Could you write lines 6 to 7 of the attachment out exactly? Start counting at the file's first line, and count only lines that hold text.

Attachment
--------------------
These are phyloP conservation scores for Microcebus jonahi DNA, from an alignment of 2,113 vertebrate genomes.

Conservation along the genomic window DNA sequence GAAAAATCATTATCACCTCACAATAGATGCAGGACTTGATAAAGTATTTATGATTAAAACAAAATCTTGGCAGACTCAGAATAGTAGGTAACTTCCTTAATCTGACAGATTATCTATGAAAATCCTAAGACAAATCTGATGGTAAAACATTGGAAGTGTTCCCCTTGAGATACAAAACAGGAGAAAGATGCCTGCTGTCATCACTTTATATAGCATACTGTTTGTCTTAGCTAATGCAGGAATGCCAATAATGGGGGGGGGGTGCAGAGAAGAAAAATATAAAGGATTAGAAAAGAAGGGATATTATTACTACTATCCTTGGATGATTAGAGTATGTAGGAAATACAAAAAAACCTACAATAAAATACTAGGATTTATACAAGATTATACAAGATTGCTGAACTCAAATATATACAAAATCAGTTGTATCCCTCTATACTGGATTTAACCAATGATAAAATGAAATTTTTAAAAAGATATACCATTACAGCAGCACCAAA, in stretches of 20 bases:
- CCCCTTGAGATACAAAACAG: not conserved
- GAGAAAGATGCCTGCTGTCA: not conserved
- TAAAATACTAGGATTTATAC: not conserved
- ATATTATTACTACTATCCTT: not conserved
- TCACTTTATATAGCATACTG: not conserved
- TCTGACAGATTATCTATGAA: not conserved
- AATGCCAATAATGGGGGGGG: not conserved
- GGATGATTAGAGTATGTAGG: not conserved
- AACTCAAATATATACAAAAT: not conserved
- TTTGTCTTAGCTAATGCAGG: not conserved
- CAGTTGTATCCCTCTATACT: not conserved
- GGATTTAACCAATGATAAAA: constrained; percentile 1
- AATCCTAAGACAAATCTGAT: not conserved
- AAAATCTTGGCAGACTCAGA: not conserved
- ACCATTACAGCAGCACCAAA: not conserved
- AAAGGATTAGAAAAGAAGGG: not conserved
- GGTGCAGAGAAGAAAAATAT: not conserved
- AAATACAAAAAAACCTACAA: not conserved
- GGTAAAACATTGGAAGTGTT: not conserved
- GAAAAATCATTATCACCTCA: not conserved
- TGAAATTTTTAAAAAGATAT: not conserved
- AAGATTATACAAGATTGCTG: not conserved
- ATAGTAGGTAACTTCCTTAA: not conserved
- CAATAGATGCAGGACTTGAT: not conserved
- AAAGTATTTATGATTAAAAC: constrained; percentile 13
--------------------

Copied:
- ATATTATTACTACTATCCTT: not conserved
- TCACTTTATATAGCATACTG: not conserved